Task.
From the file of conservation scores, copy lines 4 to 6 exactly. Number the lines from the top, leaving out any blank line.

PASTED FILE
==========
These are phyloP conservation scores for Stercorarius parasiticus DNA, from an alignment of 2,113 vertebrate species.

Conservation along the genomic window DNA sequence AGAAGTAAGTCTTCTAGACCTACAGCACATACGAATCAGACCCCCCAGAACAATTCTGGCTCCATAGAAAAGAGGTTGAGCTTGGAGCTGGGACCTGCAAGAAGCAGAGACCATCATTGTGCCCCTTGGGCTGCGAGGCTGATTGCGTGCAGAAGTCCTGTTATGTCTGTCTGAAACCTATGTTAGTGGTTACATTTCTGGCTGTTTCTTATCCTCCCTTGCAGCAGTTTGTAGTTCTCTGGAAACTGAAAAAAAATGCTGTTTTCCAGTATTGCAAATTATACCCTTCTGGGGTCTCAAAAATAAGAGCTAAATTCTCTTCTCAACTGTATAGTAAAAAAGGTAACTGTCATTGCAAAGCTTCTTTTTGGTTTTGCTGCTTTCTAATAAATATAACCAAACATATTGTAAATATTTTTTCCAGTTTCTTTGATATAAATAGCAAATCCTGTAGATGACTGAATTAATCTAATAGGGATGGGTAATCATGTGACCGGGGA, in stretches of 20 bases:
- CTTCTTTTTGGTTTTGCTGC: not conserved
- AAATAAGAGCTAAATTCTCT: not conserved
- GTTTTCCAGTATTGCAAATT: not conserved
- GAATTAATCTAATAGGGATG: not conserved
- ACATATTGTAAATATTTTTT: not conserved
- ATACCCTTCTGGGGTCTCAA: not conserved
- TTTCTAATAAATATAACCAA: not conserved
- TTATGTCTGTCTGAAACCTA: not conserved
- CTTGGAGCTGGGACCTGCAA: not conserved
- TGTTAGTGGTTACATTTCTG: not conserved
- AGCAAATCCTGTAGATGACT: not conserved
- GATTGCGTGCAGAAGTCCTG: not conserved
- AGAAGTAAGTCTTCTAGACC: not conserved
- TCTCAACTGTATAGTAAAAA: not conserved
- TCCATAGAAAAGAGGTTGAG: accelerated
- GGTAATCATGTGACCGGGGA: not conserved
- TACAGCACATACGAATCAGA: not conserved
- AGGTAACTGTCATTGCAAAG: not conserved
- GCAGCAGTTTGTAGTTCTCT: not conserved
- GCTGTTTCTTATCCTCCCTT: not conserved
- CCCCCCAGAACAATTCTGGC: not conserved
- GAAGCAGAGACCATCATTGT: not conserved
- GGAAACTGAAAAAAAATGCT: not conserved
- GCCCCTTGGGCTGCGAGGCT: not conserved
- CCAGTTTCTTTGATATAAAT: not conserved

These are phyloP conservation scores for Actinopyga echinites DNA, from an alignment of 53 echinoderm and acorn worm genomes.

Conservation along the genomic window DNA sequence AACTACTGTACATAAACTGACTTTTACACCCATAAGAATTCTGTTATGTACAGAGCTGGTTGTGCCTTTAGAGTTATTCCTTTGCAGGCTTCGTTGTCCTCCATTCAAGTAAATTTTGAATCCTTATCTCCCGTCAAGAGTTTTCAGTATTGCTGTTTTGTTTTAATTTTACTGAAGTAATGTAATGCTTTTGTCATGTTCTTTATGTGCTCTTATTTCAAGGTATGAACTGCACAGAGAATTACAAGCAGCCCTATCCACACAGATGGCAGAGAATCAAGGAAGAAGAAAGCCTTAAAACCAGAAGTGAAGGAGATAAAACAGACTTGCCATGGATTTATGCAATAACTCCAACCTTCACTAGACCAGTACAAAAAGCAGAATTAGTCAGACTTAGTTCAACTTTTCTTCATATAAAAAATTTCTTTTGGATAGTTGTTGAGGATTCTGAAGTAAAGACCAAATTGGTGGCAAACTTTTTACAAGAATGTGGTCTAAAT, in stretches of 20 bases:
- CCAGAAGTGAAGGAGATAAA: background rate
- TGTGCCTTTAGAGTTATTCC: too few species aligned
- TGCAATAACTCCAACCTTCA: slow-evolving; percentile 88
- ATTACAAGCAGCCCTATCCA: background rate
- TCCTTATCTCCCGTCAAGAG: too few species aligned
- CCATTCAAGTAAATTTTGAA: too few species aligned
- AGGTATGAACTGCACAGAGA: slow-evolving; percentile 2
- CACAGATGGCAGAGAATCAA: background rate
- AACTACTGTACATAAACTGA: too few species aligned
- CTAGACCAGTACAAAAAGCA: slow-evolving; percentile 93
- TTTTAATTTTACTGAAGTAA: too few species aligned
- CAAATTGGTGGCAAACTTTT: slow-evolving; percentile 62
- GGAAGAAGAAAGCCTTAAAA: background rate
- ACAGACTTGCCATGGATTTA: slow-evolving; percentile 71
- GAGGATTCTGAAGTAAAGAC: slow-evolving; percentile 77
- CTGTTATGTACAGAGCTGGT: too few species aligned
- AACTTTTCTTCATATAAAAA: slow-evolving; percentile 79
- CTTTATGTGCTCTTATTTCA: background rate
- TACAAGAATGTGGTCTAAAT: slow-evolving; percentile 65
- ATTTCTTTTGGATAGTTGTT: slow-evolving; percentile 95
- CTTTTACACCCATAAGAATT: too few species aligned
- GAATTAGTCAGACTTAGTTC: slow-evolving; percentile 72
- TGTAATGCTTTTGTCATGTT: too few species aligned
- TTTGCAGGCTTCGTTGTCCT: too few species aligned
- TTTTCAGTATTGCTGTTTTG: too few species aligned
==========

- AAATAAGAGCTAAATTCTCT: not conserved
- GTTTTCCAGTATTGCAAATT: not conserved
- GAATTAATCTAATAGGGATG: not conserved